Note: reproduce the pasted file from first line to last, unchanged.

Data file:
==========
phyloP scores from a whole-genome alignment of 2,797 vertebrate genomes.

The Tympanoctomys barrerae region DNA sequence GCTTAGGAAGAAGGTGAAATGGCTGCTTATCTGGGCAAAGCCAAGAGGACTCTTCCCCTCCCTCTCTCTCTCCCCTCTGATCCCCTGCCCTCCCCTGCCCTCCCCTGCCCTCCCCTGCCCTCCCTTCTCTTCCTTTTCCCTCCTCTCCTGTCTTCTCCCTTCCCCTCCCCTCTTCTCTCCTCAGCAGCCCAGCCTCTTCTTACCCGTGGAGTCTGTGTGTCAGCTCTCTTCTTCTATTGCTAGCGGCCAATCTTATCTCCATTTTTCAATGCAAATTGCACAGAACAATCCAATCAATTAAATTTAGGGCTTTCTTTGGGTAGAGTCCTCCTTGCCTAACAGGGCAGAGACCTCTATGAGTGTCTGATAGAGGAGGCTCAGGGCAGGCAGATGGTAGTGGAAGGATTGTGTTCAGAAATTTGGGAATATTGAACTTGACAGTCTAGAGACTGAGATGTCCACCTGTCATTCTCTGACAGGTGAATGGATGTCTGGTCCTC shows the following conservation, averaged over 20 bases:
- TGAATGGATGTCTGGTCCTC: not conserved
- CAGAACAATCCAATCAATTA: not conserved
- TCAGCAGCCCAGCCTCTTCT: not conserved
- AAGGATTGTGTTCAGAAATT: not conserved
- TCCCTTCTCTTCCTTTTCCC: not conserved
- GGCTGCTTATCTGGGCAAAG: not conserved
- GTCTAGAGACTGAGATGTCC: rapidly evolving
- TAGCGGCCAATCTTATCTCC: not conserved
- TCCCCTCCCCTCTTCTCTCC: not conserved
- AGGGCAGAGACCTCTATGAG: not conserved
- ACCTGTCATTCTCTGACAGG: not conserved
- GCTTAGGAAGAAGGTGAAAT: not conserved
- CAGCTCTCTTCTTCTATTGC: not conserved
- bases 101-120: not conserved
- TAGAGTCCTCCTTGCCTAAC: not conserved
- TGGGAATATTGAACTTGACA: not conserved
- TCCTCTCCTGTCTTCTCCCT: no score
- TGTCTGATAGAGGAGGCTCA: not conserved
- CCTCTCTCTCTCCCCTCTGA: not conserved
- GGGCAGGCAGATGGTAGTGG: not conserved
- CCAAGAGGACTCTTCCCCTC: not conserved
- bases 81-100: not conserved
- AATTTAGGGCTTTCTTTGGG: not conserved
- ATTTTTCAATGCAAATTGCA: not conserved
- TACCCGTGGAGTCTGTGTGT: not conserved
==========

phyloP scores from a whole-genome alignment of 2,797 vertebrate genomes.

The Tympanoctomys barrerae region DNA sequence GCTTAGGAAGAAGGTGAAATGGCTGCTTATCTGGGCAAAGCCAAGAGGACTCTTCCCCTCCCTCTCTCTCTCCCCTCTGATCCCCTGCCCTCCCCTGCCCTCCCCTGCCCTCCCCTGCCCTCCCTTCTCTTCCTTTTCCCTCCTCTCCTGTCTTCTCCCTTCCCCTCCCCTCTTCTCTCCTCAGCAGCCCAGCCTCTTCTTACCCGTGGAGTCTGTGTGTCAGCTCTCTTCTTCTATTGCTAGCGGCCAATCTTATCTCCATTTTTCAATGCAAATTGCACAGAACAATCCAATCAATTAAATTTAGGGCTTTCTTTGGGTAGAGTCCTCCTTGCCTAACAGGGCAGAGACCTCTATGAGTGTCTGATAGAGGAGGCTCAGGGCAGGCAGATGGTAGTGGAAGGATTGTGTTCAGAAATTTGGGAATATTGAACTTGACAGTCTAGAGACTGAGATGTCCACCTGTCATTCTCTGACAGGTGAATGGATGTCTGGTCCTC shows the following conservation, averaged over 20 bases:
- TGAATGGATGTCTGGTCCTC: not conserved
- CAGAACAATCCAATCAATTA: not conserved
- TCAGCAGCCCAGCCTCTTCT: not conserved
- AAGGATTGTGTTCAGAAATT: not conserved
- TCCCTTCTCTTCCTTTTCCC: not conserved
- GGCTGCTTATCTGGGCAAAG: not conserved
- GTCTAGAGACTGAGATGTCC: rapidly evolving
- TAGCGGCCAATCTTATCTCC: not conserved
- TCCCCTCCCCTCTTCTCTCC: not conserved
- AGGGCAGAGACCTCTATGAG: not conserved
- ACCTGTCATTCTCTGACAGG: not conserved
- GCTTAGGAAGAAGGTGAAAT: not conserved
- CAGCTCTCTTCTTCTATTGC: not conserved
- bases 101-120: not conserved
- TAGAGTCCTCCTTGCCTAAC: not conserved
- TGGGAATATTGAACTTGACA: not conserved
- TCCTCTCCTGTCTTCTCCCT: no score
- TGTCTGATAGAGGAGGCTCA: not conserved
- CCTCTCTCTCTCCCCTCTGA: not conserved
- GGGCAGGCAGATGGTAGTGG: not conserved
- CCAAGAGGACTCTTCCCCTC: not conserved
- bases 81-100: not conserved
- AATTTAGGGCTTTCTTTGGG: not conserved
- ATTTTTCAATGCAAATTGCA: not conserved
- TACCCGTGGAGTCTGTGTGT: not conserved